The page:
'Demon Slayer' Will Quickly Become Your New Favorite Anime
The ultra-popular 2019 series, with a box office record-breaking movie, is coming back this fall/winter.
When an anime movie, seemingly out of nowhere, dethrones Studio Ghibli's Spirited Away and freakin' Titanic as the biggest box office success of all time in Japan in just six weeks—during a pandemic, no less—it's probably time to pay attention to that anime movie. That's exactly what Demon Slayer: Kimetsu no Yaiba the Movie: Mugen Train (phew) accomplished in late 2020, the feature-length follow-up to the first season of one of the most popular new anime in recent memory.
Airing from spring to fall in 2019, Demon Slayer set off a new wave of obsessive fandom and shot the source shōnen manga, written by the reclusive Koyoharu Gotoge (and speculated to be a woman), into the upper tier of all-time best sellers. With more than 100 million copies bought, alongside the endlessly running One Piece and practically ubiquitous Dragon Ball, it's even bested its modern peer Attack on Titan, easily the most popular series in the last 10 years, on sales by about 50 million copies with fewer volumes available.
In late January 2021, the first season of Demon Slayer became available on Netflix, joining Hulu and Crunchyroll, introducing the existing 26 episodes to a whole new audience on the streaming behemoth and finding a brief spot amongst the front page Top 10 in the US. If you've been meaning to take the plunge, and curious about when you can see the record-breaking (and Oscars-submitted) movie Mugen Train (IT'S HERE!!!), read on.
What is Demon Slayer the anime all about?
A boy, Tanjiro Kamado, and his younger sister, Nezuko, travel around the rapidly modernizing, early 1900s Taisho-era Japan as part of the clandestine Demon Slayer Corps after his whole family is killed one night, save for Nezuko, who turns into a half-demon. Aside from demon slaying, Tanjiro's ultimate goal is twofold: turn Nezuko back into a human and seek vengeance against Muzan Kibutsuji, a super-evil demon, passing in society as a human who looks like the early 1900s-era version of Jack White, and who can create new progeny by injecting people with his very potent demon blood.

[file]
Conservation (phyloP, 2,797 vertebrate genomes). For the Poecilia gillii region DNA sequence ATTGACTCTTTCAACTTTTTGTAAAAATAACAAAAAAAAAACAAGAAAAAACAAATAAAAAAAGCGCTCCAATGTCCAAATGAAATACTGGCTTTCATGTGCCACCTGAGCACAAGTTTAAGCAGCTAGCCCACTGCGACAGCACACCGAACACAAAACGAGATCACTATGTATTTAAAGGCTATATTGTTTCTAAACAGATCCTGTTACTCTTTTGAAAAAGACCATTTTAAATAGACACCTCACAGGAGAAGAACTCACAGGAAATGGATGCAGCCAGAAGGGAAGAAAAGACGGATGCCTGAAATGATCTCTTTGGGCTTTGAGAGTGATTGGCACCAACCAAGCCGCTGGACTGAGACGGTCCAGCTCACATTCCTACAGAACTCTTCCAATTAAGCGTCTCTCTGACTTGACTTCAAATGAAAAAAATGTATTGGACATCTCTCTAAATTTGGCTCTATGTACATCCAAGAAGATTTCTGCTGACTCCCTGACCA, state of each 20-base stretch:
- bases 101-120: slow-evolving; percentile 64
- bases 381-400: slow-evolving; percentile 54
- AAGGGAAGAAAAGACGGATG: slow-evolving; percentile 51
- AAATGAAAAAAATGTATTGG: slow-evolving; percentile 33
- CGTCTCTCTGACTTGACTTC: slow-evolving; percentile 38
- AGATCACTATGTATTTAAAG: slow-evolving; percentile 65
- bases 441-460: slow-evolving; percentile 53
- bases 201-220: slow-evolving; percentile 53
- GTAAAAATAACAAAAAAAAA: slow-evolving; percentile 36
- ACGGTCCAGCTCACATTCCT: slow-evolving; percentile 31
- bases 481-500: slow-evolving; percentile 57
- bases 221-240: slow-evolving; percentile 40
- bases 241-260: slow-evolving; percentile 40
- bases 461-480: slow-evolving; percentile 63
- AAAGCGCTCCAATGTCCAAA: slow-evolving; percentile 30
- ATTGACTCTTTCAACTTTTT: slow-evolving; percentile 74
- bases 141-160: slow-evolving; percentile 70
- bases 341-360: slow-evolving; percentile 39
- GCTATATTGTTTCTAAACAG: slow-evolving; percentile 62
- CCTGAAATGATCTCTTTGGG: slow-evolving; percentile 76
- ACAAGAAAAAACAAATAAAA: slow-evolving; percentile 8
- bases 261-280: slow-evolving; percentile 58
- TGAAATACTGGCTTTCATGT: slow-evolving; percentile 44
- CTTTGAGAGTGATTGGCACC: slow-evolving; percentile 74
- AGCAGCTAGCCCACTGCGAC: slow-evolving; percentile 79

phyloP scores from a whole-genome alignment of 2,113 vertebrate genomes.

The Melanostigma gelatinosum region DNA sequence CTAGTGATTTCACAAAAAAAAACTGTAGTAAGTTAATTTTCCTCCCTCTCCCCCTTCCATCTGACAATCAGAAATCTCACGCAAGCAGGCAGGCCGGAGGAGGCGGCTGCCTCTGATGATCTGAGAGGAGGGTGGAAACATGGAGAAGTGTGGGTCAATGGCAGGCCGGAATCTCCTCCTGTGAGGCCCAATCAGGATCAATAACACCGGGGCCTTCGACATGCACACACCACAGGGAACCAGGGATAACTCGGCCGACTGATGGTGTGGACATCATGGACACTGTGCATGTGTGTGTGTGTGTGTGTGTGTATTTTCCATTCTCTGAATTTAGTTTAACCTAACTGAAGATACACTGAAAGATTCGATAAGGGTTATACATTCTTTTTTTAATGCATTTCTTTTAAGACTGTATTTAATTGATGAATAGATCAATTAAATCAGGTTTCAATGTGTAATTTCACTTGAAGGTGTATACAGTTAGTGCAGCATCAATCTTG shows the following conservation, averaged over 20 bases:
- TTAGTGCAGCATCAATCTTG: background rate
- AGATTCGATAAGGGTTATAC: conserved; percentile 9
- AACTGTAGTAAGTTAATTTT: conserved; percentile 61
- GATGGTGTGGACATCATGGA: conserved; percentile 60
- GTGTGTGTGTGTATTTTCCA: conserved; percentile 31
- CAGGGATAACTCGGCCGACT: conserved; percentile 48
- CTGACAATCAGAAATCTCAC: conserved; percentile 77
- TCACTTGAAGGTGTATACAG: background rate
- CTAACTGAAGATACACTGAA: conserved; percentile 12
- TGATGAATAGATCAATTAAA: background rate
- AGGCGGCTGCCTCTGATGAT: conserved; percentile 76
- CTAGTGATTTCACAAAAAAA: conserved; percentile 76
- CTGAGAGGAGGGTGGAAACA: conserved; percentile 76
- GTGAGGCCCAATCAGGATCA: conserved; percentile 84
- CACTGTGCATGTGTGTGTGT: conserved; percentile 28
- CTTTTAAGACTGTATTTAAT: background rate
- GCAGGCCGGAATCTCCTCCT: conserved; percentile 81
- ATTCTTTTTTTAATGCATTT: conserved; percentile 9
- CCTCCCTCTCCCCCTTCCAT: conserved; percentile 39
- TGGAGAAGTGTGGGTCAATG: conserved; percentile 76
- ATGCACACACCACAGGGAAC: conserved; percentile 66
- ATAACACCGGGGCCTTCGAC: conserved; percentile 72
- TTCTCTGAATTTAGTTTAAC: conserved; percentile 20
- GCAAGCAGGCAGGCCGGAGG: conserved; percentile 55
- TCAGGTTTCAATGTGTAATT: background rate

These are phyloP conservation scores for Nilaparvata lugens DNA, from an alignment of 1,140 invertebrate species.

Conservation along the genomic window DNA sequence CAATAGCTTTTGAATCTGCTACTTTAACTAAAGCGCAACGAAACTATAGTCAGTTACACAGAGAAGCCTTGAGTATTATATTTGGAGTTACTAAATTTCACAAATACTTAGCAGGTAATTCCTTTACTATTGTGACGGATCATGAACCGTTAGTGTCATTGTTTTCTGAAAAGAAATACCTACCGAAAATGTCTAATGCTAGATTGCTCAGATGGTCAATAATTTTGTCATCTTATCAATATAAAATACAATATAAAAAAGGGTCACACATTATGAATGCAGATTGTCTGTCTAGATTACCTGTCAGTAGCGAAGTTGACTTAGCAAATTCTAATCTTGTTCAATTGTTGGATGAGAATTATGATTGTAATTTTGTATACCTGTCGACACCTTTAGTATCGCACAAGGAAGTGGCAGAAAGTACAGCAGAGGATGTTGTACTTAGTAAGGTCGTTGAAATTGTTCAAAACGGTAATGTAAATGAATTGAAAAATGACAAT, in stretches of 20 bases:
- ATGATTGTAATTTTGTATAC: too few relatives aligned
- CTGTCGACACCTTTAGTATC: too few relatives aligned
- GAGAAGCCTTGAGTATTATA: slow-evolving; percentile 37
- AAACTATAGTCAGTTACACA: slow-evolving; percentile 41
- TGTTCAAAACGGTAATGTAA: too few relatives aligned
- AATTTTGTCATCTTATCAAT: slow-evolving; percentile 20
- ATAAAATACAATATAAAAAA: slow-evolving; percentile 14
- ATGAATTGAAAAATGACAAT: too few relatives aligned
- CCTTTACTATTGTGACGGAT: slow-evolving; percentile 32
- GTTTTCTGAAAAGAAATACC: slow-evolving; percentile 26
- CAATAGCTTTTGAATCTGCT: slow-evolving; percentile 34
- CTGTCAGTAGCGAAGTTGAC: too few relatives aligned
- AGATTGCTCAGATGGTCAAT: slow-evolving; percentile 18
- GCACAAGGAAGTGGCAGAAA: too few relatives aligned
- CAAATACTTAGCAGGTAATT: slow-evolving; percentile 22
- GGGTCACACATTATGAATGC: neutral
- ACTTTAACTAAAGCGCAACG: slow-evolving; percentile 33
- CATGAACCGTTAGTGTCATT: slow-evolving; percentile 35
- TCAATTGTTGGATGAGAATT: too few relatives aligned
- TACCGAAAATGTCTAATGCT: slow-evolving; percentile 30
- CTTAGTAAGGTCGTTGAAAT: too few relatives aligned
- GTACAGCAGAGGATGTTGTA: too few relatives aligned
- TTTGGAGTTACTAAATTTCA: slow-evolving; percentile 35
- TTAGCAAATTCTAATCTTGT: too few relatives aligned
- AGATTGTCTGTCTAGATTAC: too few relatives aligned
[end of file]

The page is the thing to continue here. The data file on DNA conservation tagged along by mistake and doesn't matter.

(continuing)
As with all the great shōnen anime, it's not about the destination, but the friends you make along the way, and Tanjiro, always the peacemaker, befriends many. But his eventual core crew becomes fellow low-level demon slayers Zenitsu Agatsuma, a girl-obsessed ball of anxiety who loathes all of the bloodshed of their trade, and Inosuke Hashibira, a loud and feral boar head-wearing, fighting-obsessed foil. Together, they traipse around Japan, negging each other and cutting the heads off of demons, while managing the politics of the Hashira, the nine most-powerful swordspeople of their organization.
Why is it so popular?
The story, its themes, the character design, the animation: Pretty much everything about Demon Slayer works in tandem to create a holistically addictive series. Ufotable, the production studio responsible for other visually stunning work like Fate/Stay Night: Unlimited Blade Works, melds traditional 2D techniques and a sparing use of 3D CGI that exploits the best parts of the technology to enhance key parts of the animation instead of sending its characters into the bobble-headed uncanny valley. Focusing the computer generation on natural, full-body movement renders many, many gorgeous frames and kinetic fight scenes that make the demon slayers' sword techniques (which call upon elements of nature like water, fire, and lightning), the freaky supernatural demon powers, and the head slicing look incredibly badass.
Cool fight scenes alone wouldn't translate to major success; the narrative is another major factor why the series is so celebrated and beloved. Demon Slayer's world is mired in tragedy, centered on Tanjiro and Nezuko's earth-shattering loss of their family, and they become each other's protective shield, which occasionally calls Nezuko to the front lines with her otherworldly strength and blood magic. Even in his ruthless world, Tanjiro exhibits an immense amount of kindness and empathy, even toward the demons he slays, choosing to acknowledge their trauma and helping them to reclaim their humanity in death. His compassion guides the core message of the series, avoiding the easy traps of all-consuming ugliness and evil, that has resonated with fans.